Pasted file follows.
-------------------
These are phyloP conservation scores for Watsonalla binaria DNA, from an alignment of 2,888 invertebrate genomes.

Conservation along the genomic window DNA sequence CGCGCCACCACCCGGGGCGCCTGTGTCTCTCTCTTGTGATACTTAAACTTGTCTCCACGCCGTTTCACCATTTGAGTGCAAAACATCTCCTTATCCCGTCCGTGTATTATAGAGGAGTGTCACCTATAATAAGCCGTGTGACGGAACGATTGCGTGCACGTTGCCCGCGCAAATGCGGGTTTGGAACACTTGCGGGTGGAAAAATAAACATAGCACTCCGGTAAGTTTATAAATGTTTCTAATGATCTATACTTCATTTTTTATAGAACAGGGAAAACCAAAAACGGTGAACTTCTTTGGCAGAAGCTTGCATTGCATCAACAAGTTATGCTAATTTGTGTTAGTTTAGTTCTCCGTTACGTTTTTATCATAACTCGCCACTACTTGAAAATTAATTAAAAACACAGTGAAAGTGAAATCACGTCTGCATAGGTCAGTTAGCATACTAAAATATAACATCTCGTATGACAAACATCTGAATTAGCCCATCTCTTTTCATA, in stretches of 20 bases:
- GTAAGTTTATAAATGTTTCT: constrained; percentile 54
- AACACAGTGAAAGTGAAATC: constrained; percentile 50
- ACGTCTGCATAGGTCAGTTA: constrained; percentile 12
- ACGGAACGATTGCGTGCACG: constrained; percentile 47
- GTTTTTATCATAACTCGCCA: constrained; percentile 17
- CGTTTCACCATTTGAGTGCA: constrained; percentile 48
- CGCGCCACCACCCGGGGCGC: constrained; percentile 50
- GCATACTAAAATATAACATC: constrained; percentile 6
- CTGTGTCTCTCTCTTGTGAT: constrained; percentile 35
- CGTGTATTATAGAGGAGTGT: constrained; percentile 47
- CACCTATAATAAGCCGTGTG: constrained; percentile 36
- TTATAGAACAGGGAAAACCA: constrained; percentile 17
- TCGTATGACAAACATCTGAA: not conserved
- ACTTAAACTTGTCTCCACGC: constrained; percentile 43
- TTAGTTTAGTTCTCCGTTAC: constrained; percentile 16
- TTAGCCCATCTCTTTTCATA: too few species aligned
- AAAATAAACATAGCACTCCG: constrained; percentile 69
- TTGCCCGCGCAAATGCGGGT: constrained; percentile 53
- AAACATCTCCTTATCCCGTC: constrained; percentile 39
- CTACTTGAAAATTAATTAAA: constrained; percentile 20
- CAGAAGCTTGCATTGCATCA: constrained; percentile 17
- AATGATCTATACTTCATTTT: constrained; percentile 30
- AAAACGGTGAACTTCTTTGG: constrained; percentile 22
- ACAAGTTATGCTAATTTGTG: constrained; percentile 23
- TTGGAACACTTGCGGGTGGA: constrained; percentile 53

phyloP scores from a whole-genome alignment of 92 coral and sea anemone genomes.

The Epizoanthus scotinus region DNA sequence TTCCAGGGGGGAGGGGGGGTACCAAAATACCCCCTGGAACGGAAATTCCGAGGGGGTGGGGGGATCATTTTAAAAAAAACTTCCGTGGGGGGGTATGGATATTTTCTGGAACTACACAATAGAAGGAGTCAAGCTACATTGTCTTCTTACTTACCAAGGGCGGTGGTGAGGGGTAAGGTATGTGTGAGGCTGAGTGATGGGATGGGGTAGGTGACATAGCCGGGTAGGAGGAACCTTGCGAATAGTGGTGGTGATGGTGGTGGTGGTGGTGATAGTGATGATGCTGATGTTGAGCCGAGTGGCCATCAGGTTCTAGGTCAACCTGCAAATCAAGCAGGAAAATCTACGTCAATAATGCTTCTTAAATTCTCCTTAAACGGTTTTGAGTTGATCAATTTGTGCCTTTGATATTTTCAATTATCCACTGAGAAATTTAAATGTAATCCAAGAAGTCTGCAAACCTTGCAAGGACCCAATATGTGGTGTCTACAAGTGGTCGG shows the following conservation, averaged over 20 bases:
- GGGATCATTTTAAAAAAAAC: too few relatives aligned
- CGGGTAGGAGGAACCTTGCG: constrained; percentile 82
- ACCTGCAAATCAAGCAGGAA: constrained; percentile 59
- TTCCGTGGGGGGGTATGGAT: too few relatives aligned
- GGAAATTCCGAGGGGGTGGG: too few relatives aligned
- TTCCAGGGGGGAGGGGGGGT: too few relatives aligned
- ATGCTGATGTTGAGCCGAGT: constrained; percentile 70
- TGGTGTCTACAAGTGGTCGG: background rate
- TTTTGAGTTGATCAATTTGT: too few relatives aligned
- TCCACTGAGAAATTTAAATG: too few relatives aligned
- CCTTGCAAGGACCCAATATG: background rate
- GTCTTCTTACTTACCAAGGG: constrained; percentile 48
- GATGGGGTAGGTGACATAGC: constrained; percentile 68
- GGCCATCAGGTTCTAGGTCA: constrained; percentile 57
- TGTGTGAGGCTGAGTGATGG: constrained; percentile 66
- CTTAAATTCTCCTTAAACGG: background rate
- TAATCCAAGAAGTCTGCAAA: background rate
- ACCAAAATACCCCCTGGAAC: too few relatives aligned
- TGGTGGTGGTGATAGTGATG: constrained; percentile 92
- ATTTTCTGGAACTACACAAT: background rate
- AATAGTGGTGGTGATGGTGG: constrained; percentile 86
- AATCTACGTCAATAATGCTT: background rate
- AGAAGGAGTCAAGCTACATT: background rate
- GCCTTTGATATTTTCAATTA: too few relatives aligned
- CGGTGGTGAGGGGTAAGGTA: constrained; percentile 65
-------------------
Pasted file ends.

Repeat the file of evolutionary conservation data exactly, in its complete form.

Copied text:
These are phyloP conservation scores for Watsonalla binaria DNA, from an alignment of 2,888 invertebrate genomes.

Conservation along the genomic window DNA sequence CGCGCCACCACCCGGGGCGCCTGTGTCTCTCTCTTGTGATACTTAAACTTGTCTCCACGCCGTTTCACCATTTGAGTGCAAAACATCTCCTTATCCCGTCCGTGTATTATAGAGGAGTGTCACCTATAATAAGCCGTGTGACGGAACGATTGCGTGCACGTTGCCCGCGCAAATGCGGGTTTGGAACACTTGCGGGTGGAAAAATAAACATAGCACTCCGGTAAGTTTATAAATGTTTCTAATGATCTATACTTCATTTTTTATAGAACAGGGAAAACCAAAAACGGTGAACTTCTTTGGCAGAAGCTTGCATTGCATCAACAAGTTATGCTAATTTGTGTTAGTTTAGTTCTCCGTTACGTTTTTATCATAACTCGCCACTACTTGAAAATTAATTAAAAACACAGTGAAAGTGAAATCACGTCTGCATAGGTCAGTTAGCATACTAAAATATAACATCTCGTATGACAAACATCTGAATTAGCCCATCTCTTTTCATA, in stretches of 20 bases:
- GTAAGTTTATAAATGTTTCT: constrained; percentile 54
- AACACAGTGAAAGTGAAATC: constrained; percentile 50
- ACGTCTGCATAGGTCAGTTA: constrained; percentile 12
- ACGGAACGATTGCGTGCACG: constrained; percentile 47
- GTTTTTATCATAACTCGCCA: constrained; percentile 17
- CGTTTCACCATTTGAGTGCA: constrained; percentile 48
- CGCGCCACCACCCGGGGCGC: constrained; percentile 50
- GCATACTAAAATATAACATC: constrained; percentile 6
- CTGTGTCTCTCTCTTGTGAT: constrained; percentile 35
- CGTGTATTATAGAGGAGTGT: constrained; percentile 47
- CACCTATAATAAGCCGTGTG: constrained; percentile 36
- TTATAGAACAGGGAAAACCA: constrained; percentile 17
- TCGTATGACAAACATCTGAA: not conserved
- ACTTAAACTTGTCTCCACGC: constrained; percentile 43
- TTAGTTTAGTTCTCCGTTAC: constrained; percentile 16
- TTAGCCCATCTCTTTTCATA: too few species aligned
- AAAATAAACATAGCACTCCG: constrained; percentile 69
- TTGCCCGCGCAAATGCGGGT: constrained; percentile 53
- AAACATCTCCTTATCCCGTC: constrained; percentile 39
- CTACTTGAAAATTAATTAAA: constrained; percentile 20
- CAGAAGCTTGCATTGCATCA: constrained; percentile 17
- AATGATCTATACTTCATTTT: constrained; percentile 30
- AAAACGGTGAACTTCTTTGG: constrained; percentile 22
- ACAAGTTATGCTAATTTGTG: constrained; percentile 23
- TTGGAACACTTGCGGGTGGA: constrained; percentile 53

phyloP scores from a whole-genome alignment of 92 coral and sea anemone genomes.

The Epizoanthus scotinus region DNA sequence TTCCAGGGGGGAGGGGGGGTACCAAAATACCCCCTGGAACGGAAATTCCGAGGGGGTGGGGGGATCATTTTAAAAAAAACTTCCGTGGGGGGGTATGGATATTTTCTGGAACTACACAATAGAAGGAGTCAAGCTACATTGTCTTCTTACTTACCAAGGGCGGTGGTGAGGGGTAAGGTATGTGTGAGGCTGAGTGATGGGATGGGGTAGGTGACATAGCCGGGTAGGAGGAACCTTGCGAATAGTGGTGGTGATGGTGGTGGTGGTGGTGATAGTGATGATGCTGATGTTGAGCCGAGTGGCCATCAGGTTCTAGGTCAACCTGCAAATCAAGCAGGAAAATCTACGTCAATAATGCTTCTTAAATTCTCCTTAAACGGTTTTGAGTTGATCAATTTGTGCCTTTGATATTTTCAATTATCCACTGAGAAATTTAAATGTAATCCAAGAAGTCTGCAAACCTTGCAAGGACCCAATATGTGGTGTCTACAAGTGGTCGG shows the following conservation, averaged over 20 bases:
- GGGATCATTTTAAAAAAAAC: too few relatives aligned
- CGGGTAGGAGGAACCTTGCG: constrained; percentile 82
- ACCTGCAAATCAAGCAGGAA: constrained; percentile 59
- TTCCGTGGGGGGGTATGGAT: too few relatives aligned
- GGAAATTCCGAGGGGGTGGG: too few relatives aligned
- TTCCAGGGGGGAGGGGGGGT: too few relatives aligned
- ATGCTGATGTTGAGCCGAGT: constrained; percentile 70
- TGGTGTCTACAAGTGGTCGG: background rate
- TTTTGAGTTGATCAATTTGT: too few relatives aligned
- TCCACTGAGAAATTTAAATG: too few relatives aligned
- CCTTGCAAGGACCCAATATG: background rate
- GTCTTCTTACTTACCAAGGG: constrained; percentile 48
- GATGGGGTAGGTGACATAGC: constrained; percentile 68
- GGCCATCAGGTTCTAGGTCA: constrained; percentile 57
- TGTGTGAGGCTGAGTGATGG: constrained; percentile 66
- CTTAAATTCTCCTTAAACGG: background rate
- TAATCCAAGAAGTCTGCAAA: background rate
- ACCAAAATACCCCCTGGAAC: too few relatives aligned
- TGGTGGTGGTGATAGTGATG: constrained; percentile 92
- ATTTTCTGGAACTACACAAT: background rate
- AATAGTGGTGGTGATGGTGG: constrained; percentile 86
- AATCTACGTCAATAATGCTT: background rate
- AGAAGGAGTCAAGCTACATT: background rate
- GCCTTTGATATTTTCAATTA: too few relatives aligned
- CGGTGGTGAGGGGTAAGGTA: constrained; percentile 65